Trying to thicken a Glyceryl Stearate (and) PEG 100 Stearate lotion w/o Stearic Acid

GraillotionGraillotion Member
edited May 19 in Formulating
I am trying to make a reasonably natural lotion, and it is just a touch thinner than I wanted.  I am trying to avoid stearic....for the sensories it brings...and I blame it for soaping as well... :) 

I realize...some of my natural oils and butters contain stearic acid, and that will be part of my line of questioning.

From a sensory and soaping perspective.... let's use one of my ingredients by name for the sake of the conversation.... will there by any difference in the end result if I add just pure stearic acid vs increasing my Cupuacu butter, which is high in stearic?  (I realize I would have to use at a 2 to 1 ratio for a similar effect.)

I realize that from an economic and efficacy point of view...the purchased stearic will have the most dramatic influence for the lowest price.  But if I create the same result with more Cupuacu (as the example), will I get the same soaping and drag....that I will get from a comparable viscosity, using pure manufactured stearic?

So right now....the two primary thickeners I am using is cetyl esters (3%) and Xanthan gum (.3%).  This result...is just a touch too thin.  So my other question is...at what level....do these two ingredients become....'too much of a good thing'?  I don't really view X-gum as an efficient thickener...(but am open to being wrong)…. And at least one of the vendors listed cetyl esters at a max use rate of 3%....however several other vendors listed it MUCH higher.... So a little confused on that.

So bottom line....should I just keep bumping the cetyl ester....to say 4 or 5% to achieve the desired viscosity?  I don't have that far to go.

Note:  I am waiting at least 48 hours after producing the product....before I evaluate the viscosity.

Current product has ZERO soaping....and I want to keep it that way.  Found the: Hydrogenated Ethylhexyl Olivate, Hydrogenated Olive Oil Unsaponifiables, really helped with this, as well as the 165 emulsifier.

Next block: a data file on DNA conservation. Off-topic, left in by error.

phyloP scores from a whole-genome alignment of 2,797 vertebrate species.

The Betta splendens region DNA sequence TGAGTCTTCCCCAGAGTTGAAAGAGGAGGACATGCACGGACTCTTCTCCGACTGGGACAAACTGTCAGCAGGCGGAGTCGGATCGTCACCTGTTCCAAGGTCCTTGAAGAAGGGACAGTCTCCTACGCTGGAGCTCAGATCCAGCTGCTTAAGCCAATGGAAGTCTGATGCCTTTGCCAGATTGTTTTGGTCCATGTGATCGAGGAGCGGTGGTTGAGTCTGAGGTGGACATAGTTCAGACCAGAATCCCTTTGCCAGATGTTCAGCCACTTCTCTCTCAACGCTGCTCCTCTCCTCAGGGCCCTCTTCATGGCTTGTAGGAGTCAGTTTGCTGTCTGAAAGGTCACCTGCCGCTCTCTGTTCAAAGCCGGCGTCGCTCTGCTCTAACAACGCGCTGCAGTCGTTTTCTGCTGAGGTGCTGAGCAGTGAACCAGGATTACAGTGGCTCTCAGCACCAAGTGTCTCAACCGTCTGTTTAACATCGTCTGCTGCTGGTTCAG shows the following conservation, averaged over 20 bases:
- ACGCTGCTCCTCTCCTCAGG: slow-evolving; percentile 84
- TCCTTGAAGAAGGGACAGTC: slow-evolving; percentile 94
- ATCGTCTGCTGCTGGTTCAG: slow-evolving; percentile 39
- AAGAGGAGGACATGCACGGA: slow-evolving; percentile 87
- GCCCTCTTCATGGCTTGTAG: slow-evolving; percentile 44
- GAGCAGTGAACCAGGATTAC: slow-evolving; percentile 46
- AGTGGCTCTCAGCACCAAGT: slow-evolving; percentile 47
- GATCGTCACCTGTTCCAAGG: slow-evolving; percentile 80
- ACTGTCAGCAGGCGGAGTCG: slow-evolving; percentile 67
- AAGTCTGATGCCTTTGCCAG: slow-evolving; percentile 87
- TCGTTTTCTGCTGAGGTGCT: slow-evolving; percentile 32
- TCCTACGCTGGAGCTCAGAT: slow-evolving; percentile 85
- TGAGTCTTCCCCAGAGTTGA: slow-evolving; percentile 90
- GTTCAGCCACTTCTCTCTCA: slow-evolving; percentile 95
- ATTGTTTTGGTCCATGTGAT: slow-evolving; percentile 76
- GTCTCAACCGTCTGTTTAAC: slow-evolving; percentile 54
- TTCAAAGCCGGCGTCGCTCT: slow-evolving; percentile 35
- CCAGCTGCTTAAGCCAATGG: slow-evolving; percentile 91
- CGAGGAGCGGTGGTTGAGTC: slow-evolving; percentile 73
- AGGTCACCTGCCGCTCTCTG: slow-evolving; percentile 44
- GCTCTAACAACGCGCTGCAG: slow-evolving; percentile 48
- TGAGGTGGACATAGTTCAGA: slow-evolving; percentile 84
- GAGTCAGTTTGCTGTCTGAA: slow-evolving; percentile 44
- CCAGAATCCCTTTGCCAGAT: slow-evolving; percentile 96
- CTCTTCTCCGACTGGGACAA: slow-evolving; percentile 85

Comments

  • PharmaPharma Member, Pharmacist
    Not much time, doggies need to do what doggies do... More tomorrow?
    In short: Cupuacu is triglycerides = chemically reacted fatty acids whereas stearic acid is free acid. Both increase melting point but stearic acid tends to form more/better crystals which thicken the oil even better.
    Beeswax? Gellant combo instead of pure xanthan? Different emulsifier... meh... maybe don't change that. Try different shear force, droplet size matters, although... if it's at the cost of stability... (I like ... too, especially when in a hurry :D )
  • Pharma said:
    Not much time, doggies need to do what doggies do... More tomorrow?
    In short: Cupuacu is triglycerides = chemically reacted fatty acids whereas stearic acid is free acid. Both increase melting point but stearic acid tends to form more/better crystals which thicken the oil even better.
    Beeswax? Gellant combo instead of pure xanthan? Different emulsifier... meh... maybe don't change that. Try different shear force, droplet size matters, although... if it's at the cost of stability... (I like ... too, especially when in a hurry :D )
    Thank you for your feedback!

    I have been ALL the way around the block with different emulsifiers....and the 165 just seems to fit the bill....in everyway....and can be used in each of my 3 formulas + it makes the whitest product in my situations...with colored oils.

    I suspected that the natural stearic...would NOT perform the same way as the purchased.  Thankyou for the scientific answer.

    If I can't get there with an extra percent of cetyl ester....I will explore a small amount of stearic....hehehe....How bad can it be?  But if I can get there without adding another ingredient to the INCI....all the better.
  • @Graillotion Since you're not too far from the right consistency, you could just up the cetyl esters by 1% and Xanthan by another 0.4%, even a bit more of the Glyceryl (and) PEG-100 Stearate. Just upping any or all of these three should provide more thickness but different skin feels.

    To  avoid the lotion feeling slimy due to too much Xanthan Gum, maybe upping cetyl esters and 165 would be the better choice.

  • GraillotionGraillotion Member
    edited May 19
    @Graillotion Since you're not too far from the right consistency, you could just up the cetyl esters by 1% and Xanthan by another 0.4%, even a bit more of the Glyceryl (and) PEG-100 Stearate. Just upping any or all of these three should provide more thickness but different skin feels.

    To  avoid the lotion feeling slimy due to too much Xanthan Gum, maybe upping cetyl esters and 165 would be the better choice.